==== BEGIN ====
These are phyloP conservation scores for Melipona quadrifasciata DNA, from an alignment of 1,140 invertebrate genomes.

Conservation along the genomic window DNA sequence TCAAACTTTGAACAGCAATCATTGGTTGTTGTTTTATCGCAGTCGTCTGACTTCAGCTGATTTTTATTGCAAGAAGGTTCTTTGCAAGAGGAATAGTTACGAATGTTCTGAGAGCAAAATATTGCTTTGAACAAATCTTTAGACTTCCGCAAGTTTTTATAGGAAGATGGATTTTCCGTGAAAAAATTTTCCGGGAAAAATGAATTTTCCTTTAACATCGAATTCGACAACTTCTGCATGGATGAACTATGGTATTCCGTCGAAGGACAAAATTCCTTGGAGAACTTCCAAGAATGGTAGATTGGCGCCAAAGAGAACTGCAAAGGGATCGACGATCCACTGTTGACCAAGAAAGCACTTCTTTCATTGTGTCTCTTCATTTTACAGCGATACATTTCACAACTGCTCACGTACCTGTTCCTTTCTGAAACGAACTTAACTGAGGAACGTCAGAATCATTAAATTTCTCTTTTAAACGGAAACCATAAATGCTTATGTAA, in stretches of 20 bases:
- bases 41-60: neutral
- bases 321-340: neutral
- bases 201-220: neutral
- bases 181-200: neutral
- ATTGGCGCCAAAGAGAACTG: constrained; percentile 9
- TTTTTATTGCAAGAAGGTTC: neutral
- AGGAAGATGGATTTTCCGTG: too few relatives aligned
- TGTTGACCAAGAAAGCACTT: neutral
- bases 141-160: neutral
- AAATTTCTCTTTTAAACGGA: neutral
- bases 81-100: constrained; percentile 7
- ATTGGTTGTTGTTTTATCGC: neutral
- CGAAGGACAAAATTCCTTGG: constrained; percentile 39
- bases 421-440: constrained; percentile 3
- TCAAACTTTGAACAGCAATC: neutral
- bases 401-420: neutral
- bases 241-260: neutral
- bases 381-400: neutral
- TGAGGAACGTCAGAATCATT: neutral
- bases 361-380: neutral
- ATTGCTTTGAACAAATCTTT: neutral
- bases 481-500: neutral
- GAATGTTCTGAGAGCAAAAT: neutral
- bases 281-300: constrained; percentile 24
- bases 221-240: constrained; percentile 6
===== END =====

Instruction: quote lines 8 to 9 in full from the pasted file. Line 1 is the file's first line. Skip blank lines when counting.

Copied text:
- TTTTTATTGCAAGAAGGTTC: neutral
- AGGAAGATGGATTTTCCGTG: too few relatives aligned